Marketers turn to data-driven marketing to optimize customer experience. This practice ideally helps businesses optimize marketing processes to cater to the ever-evolving landscape of business and demands of the consumer. If, for instance, marketers see a bounce rate during a certain point in the campaign, they can regroup, reevaluate, and make sure the necessary adjustments have been made to optimize the customer experience.
Data-driven marketing can improve audience targeting. With a sound strategy, marketers can collect the right data that can help them determine who their ideal customer is, which social media platforms they use, and when they are active. Using the data, marketers can channel all their efforts to the right mediums at the best times. They can also dedicate resources to projects that consumers will find most valuable and to opportunities that will generate superior ROI.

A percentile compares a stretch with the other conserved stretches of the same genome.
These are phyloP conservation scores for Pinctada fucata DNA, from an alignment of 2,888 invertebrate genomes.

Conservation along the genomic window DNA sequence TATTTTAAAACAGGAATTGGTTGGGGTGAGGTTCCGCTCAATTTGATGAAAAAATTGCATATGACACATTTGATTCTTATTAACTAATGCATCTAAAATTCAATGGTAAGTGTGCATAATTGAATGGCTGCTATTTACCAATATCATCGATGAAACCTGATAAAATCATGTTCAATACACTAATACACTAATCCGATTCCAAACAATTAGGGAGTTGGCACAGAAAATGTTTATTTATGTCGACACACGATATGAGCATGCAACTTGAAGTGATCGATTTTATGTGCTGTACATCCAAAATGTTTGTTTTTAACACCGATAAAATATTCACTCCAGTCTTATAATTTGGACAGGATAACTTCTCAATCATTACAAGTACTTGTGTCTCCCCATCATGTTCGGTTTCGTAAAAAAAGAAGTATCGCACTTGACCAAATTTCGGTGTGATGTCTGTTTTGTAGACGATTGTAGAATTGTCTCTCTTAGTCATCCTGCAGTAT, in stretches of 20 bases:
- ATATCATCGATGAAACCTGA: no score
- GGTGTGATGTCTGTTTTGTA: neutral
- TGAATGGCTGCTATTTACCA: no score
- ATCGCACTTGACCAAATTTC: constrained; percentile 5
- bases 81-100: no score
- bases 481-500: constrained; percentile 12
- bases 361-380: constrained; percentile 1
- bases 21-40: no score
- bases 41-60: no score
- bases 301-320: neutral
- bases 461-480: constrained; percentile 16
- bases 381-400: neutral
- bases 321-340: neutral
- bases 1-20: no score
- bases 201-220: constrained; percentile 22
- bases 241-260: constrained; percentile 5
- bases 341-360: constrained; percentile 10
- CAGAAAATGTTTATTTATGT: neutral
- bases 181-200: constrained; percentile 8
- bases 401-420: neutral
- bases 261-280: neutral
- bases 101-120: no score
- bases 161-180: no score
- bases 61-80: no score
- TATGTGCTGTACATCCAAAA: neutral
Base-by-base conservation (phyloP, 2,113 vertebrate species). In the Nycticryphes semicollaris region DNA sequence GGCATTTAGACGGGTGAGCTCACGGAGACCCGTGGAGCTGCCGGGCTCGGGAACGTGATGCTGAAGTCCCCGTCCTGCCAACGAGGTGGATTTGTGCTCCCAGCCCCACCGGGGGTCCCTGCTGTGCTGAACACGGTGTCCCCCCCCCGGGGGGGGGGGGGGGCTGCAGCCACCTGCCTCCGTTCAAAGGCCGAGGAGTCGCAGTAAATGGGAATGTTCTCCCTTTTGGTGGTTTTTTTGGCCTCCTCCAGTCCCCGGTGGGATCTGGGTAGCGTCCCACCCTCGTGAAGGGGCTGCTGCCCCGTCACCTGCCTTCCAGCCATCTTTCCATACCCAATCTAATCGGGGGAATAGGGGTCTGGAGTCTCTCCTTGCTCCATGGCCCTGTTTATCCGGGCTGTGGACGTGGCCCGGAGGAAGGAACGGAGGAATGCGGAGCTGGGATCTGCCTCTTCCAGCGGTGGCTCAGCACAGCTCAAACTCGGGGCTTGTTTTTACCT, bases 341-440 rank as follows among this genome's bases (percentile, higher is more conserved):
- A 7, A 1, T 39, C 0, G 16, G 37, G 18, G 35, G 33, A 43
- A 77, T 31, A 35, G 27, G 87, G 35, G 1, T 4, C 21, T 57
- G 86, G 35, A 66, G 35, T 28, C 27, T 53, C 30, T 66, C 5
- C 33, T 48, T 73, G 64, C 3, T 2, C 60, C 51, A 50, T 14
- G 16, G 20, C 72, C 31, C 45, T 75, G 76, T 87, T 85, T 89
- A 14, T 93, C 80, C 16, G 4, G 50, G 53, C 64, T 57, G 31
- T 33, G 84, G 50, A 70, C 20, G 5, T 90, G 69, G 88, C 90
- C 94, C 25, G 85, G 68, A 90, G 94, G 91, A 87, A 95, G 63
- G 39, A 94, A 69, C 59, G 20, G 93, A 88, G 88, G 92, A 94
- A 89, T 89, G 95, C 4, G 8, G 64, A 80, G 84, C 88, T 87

A targeted approach makes it easier for consumers to look for solutions to their problems. Plus, it prevents marketers from chasing poor leads and wasting precious time, energy, and resources on irrelevant pursuits.
Making a Sound Data-Driven Marketing Strategy
With so much data online, marketers might frequently find themselves with loads of research that won’t lead them anywhere. So that they can incorporate consumer data into marketing campaigns, marketers must have a sound strategy to guide them.
Assemble a Strong Core Team
The first step to creating a successful data-driven marketing strategy is building cross-departmental and cross-disciplinary teams to handle the data.